I have to start this review by offering my congratulations to Hans Zimmer, who with the release of The Amazing Spider-Man 2 has become the first composer to score the holy triumvirate of American super heroes – Superman, Batman and Spider-Man. Whatever your opinion of his actual music, you cannot help but admire the way Zimmer has become, by quite a significant margin, the most important musical voice in Hollywood, to the point that what seems like almost every major studio film is being scored by him, someone who currently works for him, or someone who used to work for him. Having been inspired by his own experiences working with composer Stanley Myers on British films in the early 1980s, Zimmer has always championed the value of collaboration in art, and the dedication he has shown throughout the years to giving young composers the chance to work on important and successful projects is commendable. Without him, the careers of John Powell, Harry Gregson-Williams, Klaus Badelt, Ramin Djawadi, and others too numerous to mention would likely never have taken off in the way they did, and for that we should be grateful. In recent years, Zimmer has extended this collaborative thinking to include performers too, bringing in artists as varied as songwriter Pharrell Williams, rock guitarists Johnny Marr and Mike Einzinger, and many others, to work with him on his scores. The Amazing Spider-Man 2 is perhaps the zenith of this – a truly enormous scoring venture that is officially credited to Hans Zimmer and the Magnificent Six, featuring Pharrell Williams and Johnny Marr.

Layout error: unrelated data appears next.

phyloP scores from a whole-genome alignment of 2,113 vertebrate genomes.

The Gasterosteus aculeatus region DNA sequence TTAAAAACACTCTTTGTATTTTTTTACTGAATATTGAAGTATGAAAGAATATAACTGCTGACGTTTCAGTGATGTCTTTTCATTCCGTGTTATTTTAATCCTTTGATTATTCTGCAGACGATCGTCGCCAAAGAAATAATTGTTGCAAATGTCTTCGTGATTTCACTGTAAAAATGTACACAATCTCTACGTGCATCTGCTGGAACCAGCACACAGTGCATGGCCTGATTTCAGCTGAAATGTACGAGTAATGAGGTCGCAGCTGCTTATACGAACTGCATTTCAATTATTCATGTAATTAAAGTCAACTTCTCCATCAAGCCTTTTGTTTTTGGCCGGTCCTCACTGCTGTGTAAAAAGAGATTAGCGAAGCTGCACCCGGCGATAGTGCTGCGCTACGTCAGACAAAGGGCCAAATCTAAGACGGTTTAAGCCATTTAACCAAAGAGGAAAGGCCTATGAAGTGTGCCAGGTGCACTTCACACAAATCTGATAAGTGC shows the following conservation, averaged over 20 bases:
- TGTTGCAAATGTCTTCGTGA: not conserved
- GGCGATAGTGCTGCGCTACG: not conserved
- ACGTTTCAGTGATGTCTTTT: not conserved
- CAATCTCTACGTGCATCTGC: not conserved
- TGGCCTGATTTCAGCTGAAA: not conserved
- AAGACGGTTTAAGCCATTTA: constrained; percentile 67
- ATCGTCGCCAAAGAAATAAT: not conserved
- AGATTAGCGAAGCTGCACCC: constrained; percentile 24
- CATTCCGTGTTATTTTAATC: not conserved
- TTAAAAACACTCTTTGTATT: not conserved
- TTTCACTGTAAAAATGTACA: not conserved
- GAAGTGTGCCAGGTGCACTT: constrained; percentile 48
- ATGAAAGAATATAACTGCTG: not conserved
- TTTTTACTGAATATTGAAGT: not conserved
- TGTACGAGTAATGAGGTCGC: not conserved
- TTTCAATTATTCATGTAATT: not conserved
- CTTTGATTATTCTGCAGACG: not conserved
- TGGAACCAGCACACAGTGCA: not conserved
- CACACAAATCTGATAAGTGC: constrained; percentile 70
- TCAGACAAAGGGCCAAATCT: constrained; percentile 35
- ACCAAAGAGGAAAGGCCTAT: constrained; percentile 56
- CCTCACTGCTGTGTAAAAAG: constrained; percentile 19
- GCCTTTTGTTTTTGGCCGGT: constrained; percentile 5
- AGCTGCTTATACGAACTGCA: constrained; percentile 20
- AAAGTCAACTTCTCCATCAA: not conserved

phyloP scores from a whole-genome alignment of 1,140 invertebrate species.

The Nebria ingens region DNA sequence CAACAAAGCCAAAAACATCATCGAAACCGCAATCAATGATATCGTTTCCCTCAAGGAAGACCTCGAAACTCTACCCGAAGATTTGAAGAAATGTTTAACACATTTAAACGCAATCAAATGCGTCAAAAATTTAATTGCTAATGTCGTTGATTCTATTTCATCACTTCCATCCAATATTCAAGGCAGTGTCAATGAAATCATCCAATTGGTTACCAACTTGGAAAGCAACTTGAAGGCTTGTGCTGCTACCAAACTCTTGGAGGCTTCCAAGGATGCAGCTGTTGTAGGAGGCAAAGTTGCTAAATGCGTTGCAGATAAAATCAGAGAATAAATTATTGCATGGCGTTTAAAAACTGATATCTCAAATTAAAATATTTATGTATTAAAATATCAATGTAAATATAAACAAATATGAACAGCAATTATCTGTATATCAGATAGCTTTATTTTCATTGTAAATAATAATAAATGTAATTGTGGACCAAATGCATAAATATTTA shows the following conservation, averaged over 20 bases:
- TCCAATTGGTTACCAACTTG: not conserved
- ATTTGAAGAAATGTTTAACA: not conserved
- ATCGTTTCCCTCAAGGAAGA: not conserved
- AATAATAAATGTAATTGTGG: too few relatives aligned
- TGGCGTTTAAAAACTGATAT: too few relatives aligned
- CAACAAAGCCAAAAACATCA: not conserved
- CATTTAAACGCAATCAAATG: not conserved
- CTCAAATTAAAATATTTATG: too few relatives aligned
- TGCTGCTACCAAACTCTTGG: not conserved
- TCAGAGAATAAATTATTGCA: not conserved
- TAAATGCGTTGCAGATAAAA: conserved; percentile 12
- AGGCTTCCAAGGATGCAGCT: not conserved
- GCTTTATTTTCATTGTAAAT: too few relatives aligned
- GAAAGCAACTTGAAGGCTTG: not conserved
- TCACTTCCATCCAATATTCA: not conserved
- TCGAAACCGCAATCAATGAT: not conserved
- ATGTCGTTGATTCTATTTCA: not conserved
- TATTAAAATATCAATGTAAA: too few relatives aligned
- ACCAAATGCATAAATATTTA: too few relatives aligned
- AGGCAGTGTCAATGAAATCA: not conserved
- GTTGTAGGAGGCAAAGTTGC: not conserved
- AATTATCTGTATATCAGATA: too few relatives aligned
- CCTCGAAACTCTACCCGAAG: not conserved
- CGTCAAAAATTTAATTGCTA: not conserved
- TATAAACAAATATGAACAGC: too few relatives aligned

Whether you appreciate Zimmer’s approach to scoring is purely a matter of taste. It seems like the days where one composer presented his musical vision to one director is over; Zimmer’s teamwork approach, bringing in numerous co-composers, special guest musicians, conductors and orchestrators, is the standard working method that most studio music heads seem to want. Yes, the individualized musical voice of the lead composer possibly gets diminished in the process – you are never really sure exactly who writes what on these types of scores – but everything comes in on time, on budget, and with a minimum of fuss, and that’s what seems to matter the most. I have been critical of some of Team Zimmer’s scores for major blockbusters in recent years on purely musical terms, especially Man of Steel, but in the same period they have also shown a great deal of creativity, writing genuinely great music for movies such as The Lone Ranger and Rush. I put The Amazing Spider-Man 2 in this latter category; more than any score in recent memory, Zimmer seems to have really understood this movie and its lead character, and written music that fits him, and the myriad of villains that he faces.